February 24, 1970
Even the finest hotel goes mad before a big event, and the Hotel International Praha was no exception. Gray-clad staff swarmed the back stairs and choked service elevators. Representatives from the Ministries of Culture and Science toured frieze-lined meeting rooms, hands clasped behind their backs, reviewing plush carpets and sparkling chandeliers with the couched disapproval of bureaucrats angling for a bribe. Everyone watched everyone else: Soviets watched Americans, Americans watched Soviets, Brits watched both, and everyone watched the Czechs.
But few people watched the maids.
“It’s a wonder,” Nadia Ostrokhina said, as she pushed the cleaning cart into a fifth-floor room and closed the door. Once inside, she switched from Czech to Russian. “Even in our line of work, where you would expect more vigilance, people tend to overlook serving staff. As if rooms clean themselves.”
Tanya Morozova shrugged, and lifted the top layer of folded bedsheets from the cart to reveal a stash of transmitters, which she then seeded around the room. “At least the uniforms matched this time. Not like the Berlin job.”
Nadia laughed. “The Berlin job! Those girls will drink on that story for years. But this fabric feels cheap enough to be real.” She flicked her over-starched collar, then grabbed another transmitter and headed for the bathroom. “Don’t you love this work?”
Tanya frowned at the transmitter she was trying to attach to a dresser’s underside; it would not stick. She pressed its back harder against the wood. “Forty rooms to check on this floor, bugs to plant, then surveillance to make sure no one removes them. There’s a fine line between impersonating menial laborers and performing menial labor.”
“Oh, please.” Tanya heard a clatter from the bathroom—Nadia, climbing onto the counter. “For once we get to do clean, normal spy work. No magic, no ancient struggle between Flame and Ice, only comrades and their enemies playing at a shadow war. Think of it as a vacation.”
The damn transmitter still would not stick. Tanya licked her thumb and rubbed the wood clean. “For this to be a vacation, we’d have to give the other world a rest.” Again the transmitter fell. “It won’t leave us alone just because we’re ignoring it.”
“Magic can take care of itself for a week or two.” Tanya heard Nadia climb down from the bathroom sink, followed by the sound of running water. “We have a building of biologists on whom to spy, quite possibly Amerikanski schemes to thwart. Our comrades in the Ice will understand a slight shift in priorities.”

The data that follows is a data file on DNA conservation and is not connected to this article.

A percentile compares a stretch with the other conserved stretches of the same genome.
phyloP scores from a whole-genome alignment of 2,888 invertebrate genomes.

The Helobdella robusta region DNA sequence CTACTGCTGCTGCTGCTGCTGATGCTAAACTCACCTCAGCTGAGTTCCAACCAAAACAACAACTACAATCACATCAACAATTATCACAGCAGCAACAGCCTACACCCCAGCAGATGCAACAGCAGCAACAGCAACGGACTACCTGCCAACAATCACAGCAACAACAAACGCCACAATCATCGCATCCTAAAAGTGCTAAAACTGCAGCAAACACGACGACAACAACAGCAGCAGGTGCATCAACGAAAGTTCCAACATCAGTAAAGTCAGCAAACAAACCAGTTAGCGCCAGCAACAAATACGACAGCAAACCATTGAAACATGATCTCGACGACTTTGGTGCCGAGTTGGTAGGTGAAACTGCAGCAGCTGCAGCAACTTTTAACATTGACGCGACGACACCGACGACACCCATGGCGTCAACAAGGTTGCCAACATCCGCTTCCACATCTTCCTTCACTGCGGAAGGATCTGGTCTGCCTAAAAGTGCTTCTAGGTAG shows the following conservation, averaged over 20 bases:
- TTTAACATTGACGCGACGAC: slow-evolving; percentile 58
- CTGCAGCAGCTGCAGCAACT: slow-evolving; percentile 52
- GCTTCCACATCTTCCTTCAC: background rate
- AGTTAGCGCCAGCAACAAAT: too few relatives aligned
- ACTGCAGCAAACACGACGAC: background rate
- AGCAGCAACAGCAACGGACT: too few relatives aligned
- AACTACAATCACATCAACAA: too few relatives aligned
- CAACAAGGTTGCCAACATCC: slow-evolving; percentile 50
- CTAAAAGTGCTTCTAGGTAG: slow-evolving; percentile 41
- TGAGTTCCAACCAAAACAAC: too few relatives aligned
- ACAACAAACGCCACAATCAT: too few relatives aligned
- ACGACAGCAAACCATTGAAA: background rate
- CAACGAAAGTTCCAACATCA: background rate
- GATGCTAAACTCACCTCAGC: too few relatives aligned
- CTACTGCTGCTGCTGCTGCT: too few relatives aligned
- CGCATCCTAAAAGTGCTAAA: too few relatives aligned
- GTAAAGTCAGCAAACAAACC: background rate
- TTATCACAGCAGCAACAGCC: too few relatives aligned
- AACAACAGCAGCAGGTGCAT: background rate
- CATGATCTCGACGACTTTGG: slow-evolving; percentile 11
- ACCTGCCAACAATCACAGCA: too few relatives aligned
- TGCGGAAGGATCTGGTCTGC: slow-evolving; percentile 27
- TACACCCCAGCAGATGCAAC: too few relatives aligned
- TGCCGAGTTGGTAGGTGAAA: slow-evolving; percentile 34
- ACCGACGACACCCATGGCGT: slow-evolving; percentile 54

“I’m not certain what to believe about our comrades in the Ice anymore.” Tanya clutched the transmitter in her fist as if to snap it in half. She remembered frozen bodies arrayed on narrow beds on a barge. She remembered Andula’s wide eyes before the safe house door closed, and imagined those same eyes, frozen shut.
Tanya sat back on her heels and glared at the transmitter in her palm. Nadia was standing beside her. Tanya hadn’t heard her move. She followed the line of stockings and skirt up to her friend’s—her partner’s—face.
“Tanya. I understand your misgivings, but you need faith for now. We’re doing good.” The last word seemed very hard for her to say. “Focus on the job. This is fun. If you don’t let yourself smile a little, you’ll crack.”
“Fine,” Tanya said, and slapped the transmitter back against the wood. This time it stuck.
“Not much of a safe house,” Dominic Alvarez said through his lit cigar.
Gabe Pritchard, hands in pockets, reviewed the alley. They hadn’t been followed, as far as he could tell, and even with all the secret magic crap he’d dealt with in the last few weeks, he remained confident in his ability to spot a tail—but there was always the chance he’d missed something, especially with Dom along. The man was distracting, and not exactly subtle.
“Christ, keep your voice down,” Gabe said. But the alley stayed still and cold and dark. No snow for once—a nice change—but enough left over from the last night’s fall that Gabe should have been able to hear footsteps, or a silent observer changing position. Nothing.
Not that a prospective tail had anywhere to hide: no obstacles or shelter here, unless you counted those few trash cans. Dom tipped cigar ash into the snow by the basement door, and kicked more snow to cover it up.
Gabe frowned. “They’ll see your footprints.”
“You CIA guys.” Dom didn’t quite laugh. “Always jumping at shadows. We would have seen a tail, and, Christ, do you really think some Soviet stooge will give a shit about one more ash pile in this city?”
Maybe, Gabe thought—if there were magic involved. The KGB had Ice moles—so why not Flame as well? Both mystical factions seemed to have a pretty damn wide sense of their own territory. Well, might as well get on with it. If he started second-guessing himself about magic, he’d be here all night. “The space looks good to me. Clear lines of...